Dec. 7, 2006 -- Taco Bell, the CDC, and the FDA are investigating an E. coli outbreak possibly linked to green onions at Taco Bell restaurants that may have sickened at least 47 people in four states.
Taco Bell has removed green onions at all of its approximately 5,800 restaurants in the U.S. The move is "strictly a precautionary effort" based on preliminary tests, states Taco Bell in a Dec. 6 news release.
"In an abundance of caution, we've decided to pull all green onions from our restaurants until we know conclusively whether they are the cause of the E. coli outbreak," says Taco Bell president Greg Creed in the news release.
E. coli is bacterium. There are hundreds of strains of E. coli.
The strain seen in the Taco Bell cases is E. coli 0157:H7, which can cause abdominal cramping and diarrhea, often with bloody stools.
Most healthy adults recover from E. coli infection in about a week. But E. coli infection can have serious complications, including a form of kidney failure called hemolytic uremic syndrome (HUS).
Probable cases tied to the outbreak have been reported in New Jersey, New York, Pennsylvania, and Delaware, with suspected cases in Connecticut, the FDA announced yesterday.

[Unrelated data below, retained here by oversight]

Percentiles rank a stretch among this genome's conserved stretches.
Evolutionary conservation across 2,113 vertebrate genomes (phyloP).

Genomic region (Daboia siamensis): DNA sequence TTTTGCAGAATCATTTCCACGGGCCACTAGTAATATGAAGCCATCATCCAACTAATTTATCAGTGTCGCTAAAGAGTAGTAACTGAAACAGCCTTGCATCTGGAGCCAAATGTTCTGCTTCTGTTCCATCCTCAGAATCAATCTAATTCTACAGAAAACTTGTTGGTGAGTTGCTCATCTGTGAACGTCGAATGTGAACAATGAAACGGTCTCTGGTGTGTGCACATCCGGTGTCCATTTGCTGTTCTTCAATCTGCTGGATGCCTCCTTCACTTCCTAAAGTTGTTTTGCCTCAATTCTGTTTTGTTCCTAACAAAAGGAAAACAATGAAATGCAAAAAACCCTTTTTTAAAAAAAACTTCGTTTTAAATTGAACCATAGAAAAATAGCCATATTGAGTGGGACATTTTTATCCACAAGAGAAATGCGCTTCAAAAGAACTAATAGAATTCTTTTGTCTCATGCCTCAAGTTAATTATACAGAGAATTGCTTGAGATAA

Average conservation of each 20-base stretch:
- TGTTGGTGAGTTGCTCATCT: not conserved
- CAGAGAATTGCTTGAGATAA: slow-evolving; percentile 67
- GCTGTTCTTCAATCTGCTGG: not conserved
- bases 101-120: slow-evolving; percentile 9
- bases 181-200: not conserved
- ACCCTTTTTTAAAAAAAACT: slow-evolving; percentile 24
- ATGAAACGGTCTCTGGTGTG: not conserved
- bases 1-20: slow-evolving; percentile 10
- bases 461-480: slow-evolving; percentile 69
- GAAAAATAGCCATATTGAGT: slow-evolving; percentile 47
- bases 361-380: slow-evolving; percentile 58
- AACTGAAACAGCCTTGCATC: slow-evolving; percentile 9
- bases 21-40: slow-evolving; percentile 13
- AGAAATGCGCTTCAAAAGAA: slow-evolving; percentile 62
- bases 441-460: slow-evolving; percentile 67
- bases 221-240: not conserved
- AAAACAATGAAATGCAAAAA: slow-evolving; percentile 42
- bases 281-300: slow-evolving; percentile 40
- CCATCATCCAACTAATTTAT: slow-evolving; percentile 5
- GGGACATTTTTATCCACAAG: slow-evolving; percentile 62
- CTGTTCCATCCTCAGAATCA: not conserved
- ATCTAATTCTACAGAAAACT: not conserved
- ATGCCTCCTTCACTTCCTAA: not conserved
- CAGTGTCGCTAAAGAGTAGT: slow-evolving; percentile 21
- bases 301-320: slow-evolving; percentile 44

At least 35 people have been hospitalized, three of whom have HUS, according to the FDA.
Illness onset dates range from Nov. 20 through Dec. 2, according to the CDC.
"The vast majority of patients reported eating at a particular fast food restaurant chain, Taco Bell," the CDC states in a Dec. 6 news release.
Preliminary tests done by a company hired by Taco Bell suggest that three samples of green onions may have been contaminated with E. coli 0157:H7, according to Taco Bell.
Those results aren't conclusive. Investigators are also looking at other possible sources of E. coli infection.
Taco Bell has set up a toll-free phone number, (800) TACO-BELL, for customers or employees with questions about the outbreak.